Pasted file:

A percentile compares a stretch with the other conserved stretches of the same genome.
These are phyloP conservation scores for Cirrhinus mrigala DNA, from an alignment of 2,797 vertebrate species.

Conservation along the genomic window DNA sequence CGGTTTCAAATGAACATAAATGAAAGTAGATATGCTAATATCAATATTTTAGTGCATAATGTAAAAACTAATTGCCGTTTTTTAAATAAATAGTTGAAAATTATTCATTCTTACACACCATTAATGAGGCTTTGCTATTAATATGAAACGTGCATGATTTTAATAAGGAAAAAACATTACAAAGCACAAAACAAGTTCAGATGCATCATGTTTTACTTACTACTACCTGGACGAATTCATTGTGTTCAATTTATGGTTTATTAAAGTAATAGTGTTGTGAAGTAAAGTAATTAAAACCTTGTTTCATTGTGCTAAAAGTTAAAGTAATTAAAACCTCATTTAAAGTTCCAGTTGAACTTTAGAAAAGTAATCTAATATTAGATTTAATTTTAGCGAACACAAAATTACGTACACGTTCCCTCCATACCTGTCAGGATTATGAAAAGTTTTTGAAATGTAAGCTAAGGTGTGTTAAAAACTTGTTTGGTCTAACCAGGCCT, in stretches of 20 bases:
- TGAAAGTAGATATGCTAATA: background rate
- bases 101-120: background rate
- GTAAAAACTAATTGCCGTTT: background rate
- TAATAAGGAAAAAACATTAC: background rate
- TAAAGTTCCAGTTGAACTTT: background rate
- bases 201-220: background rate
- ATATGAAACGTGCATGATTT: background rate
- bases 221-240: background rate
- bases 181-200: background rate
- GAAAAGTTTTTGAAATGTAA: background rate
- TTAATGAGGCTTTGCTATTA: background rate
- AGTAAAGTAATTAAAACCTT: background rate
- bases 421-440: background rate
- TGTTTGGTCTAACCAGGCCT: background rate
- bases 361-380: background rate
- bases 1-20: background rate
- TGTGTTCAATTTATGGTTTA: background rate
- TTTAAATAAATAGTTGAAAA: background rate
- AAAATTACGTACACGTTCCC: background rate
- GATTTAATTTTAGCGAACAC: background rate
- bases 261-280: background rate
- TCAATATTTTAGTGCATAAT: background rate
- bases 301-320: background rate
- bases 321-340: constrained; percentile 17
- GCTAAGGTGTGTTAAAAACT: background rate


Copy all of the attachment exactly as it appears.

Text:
A percentile compares a stretch with the other conserved stretches of the same genome.
These are phyloP conservation scores for Cirrhinus mrigala DNA, from an alignment of 2,797 vertebrate species.

Conservation along the genomic window DNA sequence CGGTTTCAAATGAACATAAATGAAAGTAGATATGCTAATATCAATATTTTAGTGCATAATGTAAAAACTAATTGCCGTTTTTTAAATAAATAGTTGAAAATTATTCATTCTTACACACCATTAATGAGGCTTTGCTATTAATATGAAACGTGCATGATTTTAATAAGGAAAAAACATTACAAAGCACAAAACAAGTTCAGATGCATCATGTTTTACTTACTACTACCTGGACGAATTCATTGTGTTCAATTTATGGTTTATTAAAGTAATAGTGTTGTGAAGTAAAGTAATTAAAACCTTGTTTCATTGTGCTAAAAGTTAAAGTAATTAAAACCTCATTTAAAGTTCCAGTTGAACTTTAGAAAAGTAATCTAATATTAGATTTAATTTTAGCGAACACAAAATTACGTACACGTTCCCTCCATACCTGTCAGGATTATGAAAAGTTTTTGAAATGTAAGCTAAGGTGTGTTAAAAACTTGTTTGGTCTAACCAGGCCT, in stretches of 20 bases:
- TGAAAGTAGATATGCTAATA: background rate
- bases 101-120: background rate
- GTAAAAACTAATTGCCGTTT: background rate
- TAATAAGGAAAAAACATTAC: background rate
- TAAAGTTCCAGTTGAACTTT: background rate
- bases 201-220: background rate
- ATATGAAACGTGCATGATTT: background rate
- bases 221-240: background rate
- bases 181-200: background rate
- GAAAAGTTTTTGAAATGTAA: background rate
- TTAATGAGGCTTTGCTATTA: background rate
- AGTAAAGTAATTAAAACCTT: background rate
- bases 421-440: background rate
- TGTTTGGTCTAACCAGGCCT: background rate
- bases 361-380: background rate
- bases 1-20: background rate
- TGTGTTCAATTTATGGTTTA: background rate
- TTTAAATAAATAGTTGAAAA: background rate
- AAAATTACGTACACGTTCCC: background rate
- GATTTAATTTTAGCGAACAC: background rate
- bases 261-280: background rate
- TCAATATTTTAGTGCATAAT: background rate
- bases 301-320: background rate
- bases 321-340: constrained; percentile 17
- GCTAAGGTGTGTTAAAAACT: background rate